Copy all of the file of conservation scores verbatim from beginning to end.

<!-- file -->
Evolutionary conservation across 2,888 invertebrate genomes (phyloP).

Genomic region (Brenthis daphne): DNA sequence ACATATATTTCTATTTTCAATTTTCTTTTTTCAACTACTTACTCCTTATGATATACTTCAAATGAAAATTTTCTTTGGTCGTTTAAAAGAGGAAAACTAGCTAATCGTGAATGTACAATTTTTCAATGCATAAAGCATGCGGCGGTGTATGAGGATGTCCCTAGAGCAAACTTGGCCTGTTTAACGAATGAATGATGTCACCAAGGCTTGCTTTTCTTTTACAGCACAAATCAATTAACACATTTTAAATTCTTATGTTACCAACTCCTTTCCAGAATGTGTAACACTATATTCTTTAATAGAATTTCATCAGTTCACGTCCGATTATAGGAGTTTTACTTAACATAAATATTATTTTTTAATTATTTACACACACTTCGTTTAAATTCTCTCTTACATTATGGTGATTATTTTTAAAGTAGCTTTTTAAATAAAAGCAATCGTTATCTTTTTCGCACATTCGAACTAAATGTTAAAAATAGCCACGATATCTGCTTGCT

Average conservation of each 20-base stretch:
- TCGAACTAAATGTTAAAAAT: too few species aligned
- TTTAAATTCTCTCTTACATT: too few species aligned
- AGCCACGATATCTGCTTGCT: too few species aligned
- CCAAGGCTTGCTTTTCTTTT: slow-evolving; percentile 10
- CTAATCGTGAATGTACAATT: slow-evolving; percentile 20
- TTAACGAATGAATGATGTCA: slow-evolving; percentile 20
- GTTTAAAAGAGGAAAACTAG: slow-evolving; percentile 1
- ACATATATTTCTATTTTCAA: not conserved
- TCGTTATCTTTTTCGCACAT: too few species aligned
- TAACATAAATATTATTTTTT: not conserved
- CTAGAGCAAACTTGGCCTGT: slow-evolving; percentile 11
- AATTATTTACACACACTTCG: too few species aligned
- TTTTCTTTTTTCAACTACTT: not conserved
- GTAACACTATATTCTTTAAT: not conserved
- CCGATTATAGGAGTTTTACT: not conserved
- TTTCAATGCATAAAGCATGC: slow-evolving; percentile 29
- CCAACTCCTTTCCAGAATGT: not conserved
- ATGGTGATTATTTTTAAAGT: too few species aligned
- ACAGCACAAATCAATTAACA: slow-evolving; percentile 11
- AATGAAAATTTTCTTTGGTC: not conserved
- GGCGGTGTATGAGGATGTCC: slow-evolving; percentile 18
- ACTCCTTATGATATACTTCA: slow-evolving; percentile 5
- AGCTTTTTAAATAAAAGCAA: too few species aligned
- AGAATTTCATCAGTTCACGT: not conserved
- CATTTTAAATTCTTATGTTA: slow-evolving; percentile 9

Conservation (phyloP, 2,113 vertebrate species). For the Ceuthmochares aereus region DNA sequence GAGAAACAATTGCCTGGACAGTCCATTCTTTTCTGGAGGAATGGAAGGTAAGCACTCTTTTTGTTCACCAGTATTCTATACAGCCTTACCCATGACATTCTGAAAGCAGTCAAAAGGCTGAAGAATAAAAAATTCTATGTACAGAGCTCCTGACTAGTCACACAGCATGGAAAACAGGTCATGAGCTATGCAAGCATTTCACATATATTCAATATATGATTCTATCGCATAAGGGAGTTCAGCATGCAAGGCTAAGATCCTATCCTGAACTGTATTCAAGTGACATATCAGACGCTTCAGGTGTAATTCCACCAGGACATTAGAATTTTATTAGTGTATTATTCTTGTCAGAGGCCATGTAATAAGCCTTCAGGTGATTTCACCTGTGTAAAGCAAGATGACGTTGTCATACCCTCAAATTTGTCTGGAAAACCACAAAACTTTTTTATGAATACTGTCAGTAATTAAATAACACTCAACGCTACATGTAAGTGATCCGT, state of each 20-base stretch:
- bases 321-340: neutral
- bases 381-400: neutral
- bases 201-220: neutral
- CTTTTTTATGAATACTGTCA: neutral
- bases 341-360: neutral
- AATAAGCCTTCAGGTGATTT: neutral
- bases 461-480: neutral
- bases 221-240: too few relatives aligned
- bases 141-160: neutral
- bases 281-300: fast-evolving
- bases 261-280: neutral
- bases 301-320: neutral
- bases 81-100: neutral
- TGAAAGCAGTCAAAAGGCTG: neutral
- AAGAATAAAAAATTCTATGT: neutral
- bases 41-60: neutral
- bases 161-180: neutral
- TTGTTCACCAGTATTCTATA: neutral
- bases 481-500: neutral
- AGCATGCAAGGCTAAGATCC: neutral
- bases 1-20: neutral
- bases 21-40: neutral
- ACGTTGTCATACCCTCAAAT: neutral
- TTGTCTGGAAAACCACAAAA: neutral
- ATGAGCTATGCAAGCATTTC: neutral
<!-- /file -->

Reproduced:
Evolutionary conservation across 2,888 invertebrate genomes (phyloP).

Genomic region (Brenthis daphne): DNA sequence ACATATATTTCTATTTTCAATTTTCTTTTTTCAACTACTTACTCCTTATGATATACTTCAAATGAAAATTTTCTTTGGTCGTTTAAAAGAGGAAAACTAGCTAATCGTGAATGTACAATTTTTCAATGCATAAAGCATGCGGCGGTGTATGAGGATGTCCCTAGAGCAAACTTGGCCTGTTTAACGAATGAATGATGTCACCAAGGCTTGCTTTTCTTTTACAGCACAAATCAATTAACACATTTTAAATTCTTATGTTACCAACTCCTTTCCAGAATGTGTAACACTATATTCTTTAATAGAATTTCATCAGTTCACGTCCGATTATAGGAGTTTTACTTAACATAAATATTATTTTTTAATTATTTACACACACTTCGTTTAAATTCTCTCTTACATTATGGTGATTATTTTTAAAGTAGCTTTTTAAATAAAAGCAATCGTTATCTTTTTCGCACATTCGAACTAAATGTTAAAAATAGCCACGATATCTGCTTGCT

Average conservation of each 20-base stretch:
- TCGAACTAAATGTTAAAAAT: too few species aligned
- TTTAAATTCTCTCTTACATT: too few species aligned
- AGCCACGATATCTGCTTGCT: too few species aligned
- CCAAGGCTTGCTTTTCTTTT: slow-evolving; percentile 10
- CTAATCGTGAATGTACAATT: slow-evolving; percentile 20
- TTAACGAATGAATGATGTCA: slow-evolving; percentile 20
- GTTTAAAAGAGGAAAACTAG: slow-evolving; percentile 1
- ACATATATTTCTATTTTCAA: not conserved
- TCGTTATCTTTTTCGCACAT: too few species aligned
- TAACATAAATATTATTTTTT: not conserved
- CTAGAGCAAACTTGGCCTGT: slow-evolving; percentile 11
- AATTATTTACACACACTTCG: too few species aligned
- TTTTCTTTTTTCAACTACTT: not conserved
- GTAACACTATATTCTTTAAT: not conserved
- CCGATTATAGGAGTTTTACT: not conserved
- TTTCAATGCATAAAGCATGC: slow-evolving; percentile 29
- CCAACTCCTTTCCAGAATGT: not conserved
- ATGGTGATTATTTTTAAAGT: too few species aligned
- ACAGCACAAATCAATTAACA: slow-evolving; percentile 11
- AATGAAAATTTTCTTTGGTC: not conserved
- GGCGGTGTATGAGGATGTCC: slow-evolving; percentile 18
- ACTCCTTATGATATACTTCA: slow-evolving; percentile 5
- AGCTTTTTAAATAAAAGCAA: too few species aligned
- AGAATTTCATCAGTTCACGT: not conserved
- CATTTTAAATTCTTATGTTA: slow-evolving; percentile 9

Conservation (phyloP, 2,113 vertebrate species). For the Ceuthmochares aereus region DNA sequence GAGAAACAATTGCCTGGACAGTCCATTCTTTTCTGGAGGAATGGAAGGTAAGCACTCTTTTTGTTCACCAGTATTCTATACAGCCTTACCCATGACATTCTGAAAGCAGTCAAAAGGCTGAAGAATAAAAAATTCTATGTACAGAGCTCCTGACTAGTCACACAGCATGGAAAACAGGTCATGAGCTATGCAAGCATTTCACATATATTCAATATATGATTCTATCGCATAAGGGAGTTCAGCATGCAAGGCTAAGATCCTATCCTGAACTGTATTCAAGTGACATATCAGACGCTTCAGGTGTAATTCCACCAGGACATTAGAATTTTATTAGTGTATTATTCTTGTCAGAGGCCATGTAATAAGCCTTCAGGTGATTTCACCTGTGTAAAGCAAGATGACGTTGTCATACCCTCAAATTTGTCTGGAAAACCACAAAACTTTTTTATGAATACTGTCAGTAATTAAATAACACTCAACGCTACATGTAAGTGATCCGT, state of each 20-base stretch:
- bases 321-340: neutral
- bases 381-400: neutral
- bases 201-220: neutral
- CTTTTTTATGAATACTGTCA: neutral
- bases 341-360: neutral
- AATAAGCCTTCAGGTGATTT: neutral
- bases 461-480: neutral
- bases 221-240: too few relatives aligned
- bases 141-160: neutral
- bases 281-300: fast-evolving
- bases 261-280: neutral
- bases 301-320: neutral
- bases 81-100: neutral
- TGAAAGCAGTCAAAAGGCTG: neutral
- AAGAATAAAAAATTCTATGT: neutral
- bases 41-60: neutral
- bases 161-180: neutral
- TTGTTCACCAGTATTCTATA: neutral
- bases 481-500: neutral
- AGCATGCAAGGCTAAGATCC: neutral
- bases 1-20: neutral
- bases 21-40: neutral
- ACGTTGTCATACCCTCAAAT: neutral
- TTGTCTGGAAAACCACAAAA: neutral
- ATGAGCTATGCAAGCATTTC: neutral